The Montclair Board of Education may have racked up $130,000 in legal fees for an investigation into an unauthorized release of student assessments in October, The Montclair Times reported.
The school board announced Monday it has been billed $60,000 by Parsippany-based Weiner, Lesniak LLP, the district’s legal counsel, for a portion of the 10-week investigation which was suspended in mid-January after coming up empty handed.
Another $69,000 may go toward covering legal costs of school board member David Cummings, the Times reported. Cummings was the only board member issued a subpoena in the course of the investigation. The board has not determined whether to cover his fees.
With a 4-3 vote, the board ended the probe earlier this month after the New Jersey Department of Education announced plans to conduct its own investigation into the possible security breach.
The goal of the board's controversial investigation was to determine how 14 of 60 student assessments stored on a password-protected teacher portal ended up on a public website days before they were to be administered. The tests designed to comply with new Common Core State Standards were developed by teams of teachers over the summer at a cost of nearly $500,000 to the district.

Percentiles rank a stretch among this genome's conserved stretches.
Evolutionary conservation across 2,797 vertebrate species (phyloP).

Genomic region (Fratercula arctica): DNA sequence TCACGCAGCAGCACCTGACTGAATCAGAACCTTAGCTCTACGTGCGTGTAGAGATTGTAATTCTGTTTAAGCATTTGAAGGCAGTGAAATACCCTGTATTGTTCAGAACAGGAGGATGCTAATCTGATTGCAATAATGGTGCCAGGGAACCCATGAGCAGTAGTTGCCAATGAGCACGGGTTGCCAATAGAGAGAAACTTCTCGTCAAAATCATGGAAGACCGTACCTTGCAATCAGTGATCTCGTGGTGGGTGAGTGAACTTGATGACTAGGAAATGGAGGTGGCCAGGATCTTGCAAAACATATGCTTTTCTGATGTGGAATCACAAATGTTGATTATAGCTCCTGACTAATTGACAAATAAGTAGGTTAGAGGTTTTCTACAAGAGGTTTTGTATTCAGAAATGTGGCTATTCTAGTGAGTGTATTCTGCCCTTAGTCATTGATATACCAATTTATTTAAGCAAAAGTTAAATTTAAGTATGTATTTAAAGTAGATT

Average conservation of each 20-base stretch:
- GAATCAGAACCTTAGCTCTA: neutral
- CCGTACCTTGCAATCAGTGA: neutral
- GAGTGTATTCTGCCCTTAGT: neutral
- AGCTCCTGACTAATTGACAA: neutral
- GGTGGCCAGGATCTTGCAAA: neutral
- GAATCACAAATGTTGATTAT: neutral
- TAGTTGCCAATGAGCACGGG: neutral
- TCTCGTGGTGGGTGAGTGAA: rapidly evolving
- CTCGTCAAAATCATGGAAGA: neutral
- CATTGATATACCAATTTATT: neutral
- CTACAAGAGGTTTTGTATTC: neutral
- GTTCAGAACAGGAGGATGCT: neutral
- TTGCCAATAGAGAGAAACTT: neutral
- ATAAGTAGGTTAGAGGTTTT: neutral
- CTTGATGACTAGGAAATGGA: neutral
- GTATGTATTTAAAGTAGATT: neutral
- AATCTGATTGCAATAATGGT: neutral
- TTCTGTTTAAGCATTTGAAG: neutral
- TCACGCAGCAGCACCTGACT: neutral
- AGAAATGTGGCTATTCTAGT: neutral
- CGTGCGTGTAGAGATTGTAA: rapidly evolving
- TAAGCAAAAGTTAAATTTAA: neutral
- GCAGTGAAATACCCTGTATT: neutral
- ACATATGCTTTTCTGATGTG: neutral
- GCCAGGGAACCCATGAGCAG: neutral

Board President Robin Kulwin said Monday the board
expected the investigation to be shorter and more productive.
But the investigation met with challenges from the start, when a network administrator employed jointly by the district and the township did not cooperate with the board's requests to check for possible foul play.
The board also ran into trouble with the ACLU-NJ, which represented a blogger using the pseudonym Assessmentgate. The court sided with the ACLU-NJ and temporarily blocked a subpoena issued to Google to identify Assessmentgate, who uses a gmail account.
An agreement was ultimately reached in which the online poster would answer the board’s questions while remaining anonymous.
A memo dated Dec. 29 from the township manager to the mayor and township council suggested there was no security breach after all.
Montclair’s IT director, the memo said, found no attempt to cross a firewall on servers shared by the township and the school district. The tests were saved with the wrong permissions, the township employee said.
The school board was unable to come up with this determination on their own since they were denied access to the servers by the township council in December.